The award-winning Noon Passama does not stop surprising us with her fashion-inspired art jewelry collections. In her latest collection, crush/gather/twist/reverse, she hand-sculpted each module with actions that “bring about shapes that are somewhere between the classic and the unfamiliar. An action is repeated over and over in sculpted models until there is one that feels right. The sculpting process is the passing of stages in which a malleable material becomes solidified. It reflects in the contrast between the sleek hard tactility and the soft fluid-like appearance of the jewelry. In many pieces, the framework is a straightforward format like a complete circle or one link connecting to the next.” This pair of earrings is easy to wear and will raise your everyday outfit to a new level.
Vicki Mason is interested in the potential for botanical imagery to represent notions of place, belonging, and the life cycle. She uses plants as metaphors to represent these ideas, basing her contemporary designs on forms sourced from native and exotic species, as well as plant forms found in fine/decorative arts and used in local gardens. Cross-media and material discourse inform her practice, and she often combines slow-tech domestic craft processes with industrial techniques in order to challenge traditional orthodoxies surrounding craft making. Originally from New Zealand, Mason now lives and works in Melbourne, Australia.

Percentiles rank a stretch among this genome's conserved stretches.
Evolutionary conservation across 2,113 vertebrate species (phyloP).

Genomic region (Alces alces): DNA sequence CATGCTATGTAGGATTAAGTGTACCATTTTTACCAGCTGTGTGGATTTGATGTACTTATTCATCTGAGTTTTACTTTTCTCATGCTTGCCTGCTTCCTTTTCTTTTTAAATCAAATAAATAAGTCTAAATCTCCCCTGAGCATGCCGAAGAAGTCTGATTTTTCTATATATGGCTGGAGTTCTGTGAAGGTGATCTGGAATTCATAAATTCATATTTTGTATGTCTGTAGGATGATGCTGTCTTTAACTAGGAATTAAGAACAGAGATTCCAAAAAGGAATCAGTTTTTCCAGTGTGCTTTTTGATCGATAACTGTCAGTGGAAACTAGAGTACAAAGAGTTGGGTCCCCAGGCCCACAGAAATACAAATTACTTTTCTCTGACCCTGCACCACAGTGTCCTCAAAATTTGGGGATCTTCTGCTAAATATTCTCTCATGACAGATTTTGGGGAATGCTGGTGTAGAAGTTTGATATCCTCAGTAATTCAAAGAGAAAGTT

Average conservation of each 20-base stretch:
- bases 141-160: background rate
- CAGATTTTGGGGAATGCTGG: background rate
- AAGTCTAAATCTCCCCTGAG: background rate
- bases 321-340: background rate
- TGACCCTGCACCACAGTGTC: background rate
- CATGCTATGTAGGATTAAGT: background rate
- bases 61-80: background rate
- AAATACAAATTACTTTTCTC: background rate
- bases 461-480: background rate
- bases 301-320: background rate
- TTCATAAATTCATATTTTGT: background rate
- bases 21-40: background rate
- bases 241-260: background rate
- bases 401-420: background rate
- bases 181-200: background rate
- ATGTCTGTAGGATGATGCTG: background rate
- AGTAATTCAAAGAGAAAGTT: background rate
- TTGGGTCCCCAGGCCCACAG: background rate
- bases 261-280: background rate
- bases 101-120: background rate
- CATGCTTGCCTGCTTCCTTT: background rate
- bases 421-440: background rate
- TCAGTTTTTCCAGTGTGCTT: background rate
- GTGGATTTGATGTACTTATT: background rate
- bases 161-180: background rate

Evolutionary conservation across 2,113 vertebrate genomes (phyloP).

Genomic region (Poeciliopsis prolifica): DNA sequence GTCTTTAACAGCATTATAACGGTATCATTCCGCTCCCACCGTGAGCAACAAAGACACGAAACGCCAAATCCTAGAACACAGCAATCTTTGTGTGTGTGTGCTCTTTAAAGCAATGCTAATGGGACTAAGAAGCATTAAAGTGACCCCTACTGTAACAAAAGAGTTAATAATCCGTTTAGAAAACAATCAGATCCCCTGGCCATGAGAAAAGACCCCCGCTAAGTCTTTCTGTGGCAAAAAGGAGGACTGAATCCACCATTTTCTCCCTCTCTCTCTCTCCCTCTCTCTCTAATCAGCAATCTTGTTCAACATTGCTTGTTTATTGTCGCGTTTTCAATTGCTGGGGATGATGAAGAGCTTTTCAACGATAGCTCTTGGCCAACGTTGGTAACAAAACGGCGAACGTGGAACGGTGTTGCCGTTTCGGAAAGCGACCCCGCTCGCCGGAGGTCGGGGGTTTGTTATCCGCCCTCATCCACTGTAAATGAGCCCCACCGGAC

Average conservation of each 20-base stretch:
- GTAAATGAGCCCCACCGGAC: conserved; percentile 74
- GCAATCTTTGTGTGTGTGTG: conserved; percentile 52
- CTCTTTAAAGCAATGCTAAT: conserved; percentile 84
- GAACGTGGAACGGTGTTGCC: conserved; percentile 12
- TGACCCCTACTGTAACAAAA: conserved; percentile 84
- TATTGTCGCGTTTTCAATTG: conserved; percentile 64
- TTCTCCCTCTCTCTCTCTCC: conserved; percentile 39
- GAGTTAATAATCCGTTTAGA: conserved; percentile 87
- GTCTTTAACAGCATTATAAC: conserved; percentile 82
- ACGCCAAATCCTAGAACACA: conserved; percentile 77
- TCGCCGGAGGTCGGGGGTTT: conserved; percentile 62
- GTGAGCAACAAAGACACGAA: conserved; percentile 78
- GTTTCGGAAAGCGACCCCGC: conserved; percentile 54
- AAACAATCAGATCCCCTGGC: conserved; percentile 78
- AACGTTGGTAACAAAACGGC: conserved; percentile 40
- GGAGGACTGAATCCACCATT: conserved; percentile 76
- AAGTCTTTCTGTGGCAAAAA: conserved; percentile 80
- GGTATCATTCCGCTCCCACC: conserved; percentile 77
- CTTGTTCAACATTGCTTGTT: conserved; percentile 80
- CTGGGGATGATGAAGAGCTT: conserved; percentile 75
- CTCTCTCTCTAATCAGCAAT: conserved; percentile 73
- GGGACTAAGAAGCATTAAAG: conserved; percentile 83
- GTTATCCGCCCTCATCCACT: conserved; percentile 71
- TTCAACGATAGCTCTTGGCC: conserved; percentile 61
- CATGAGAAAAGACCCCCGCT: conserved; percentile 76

Claudia Hoppe’s work unites traditional goldsmith knowledge and contemporary influences from product and jewelry design, installation, and sculpture. With her bangles of minimalist geometry, she creates counterparts to the natural lines of the human body. “Contrasts turn life into an adventure,” says the artist. “My challenge is to discover and experience them through my work.”
Composed of plastic debris thrown up by the ocean on the shores of the Pacific, jewelry pieces by Canadian Bridget Catchpole, beyond a seductive and magical aesthetic, carry within them a deeper reflection on our behavior and our responsibilities.
1g/necklace/18-karat gold, silk string 1 “g” weight exactly 1 gram.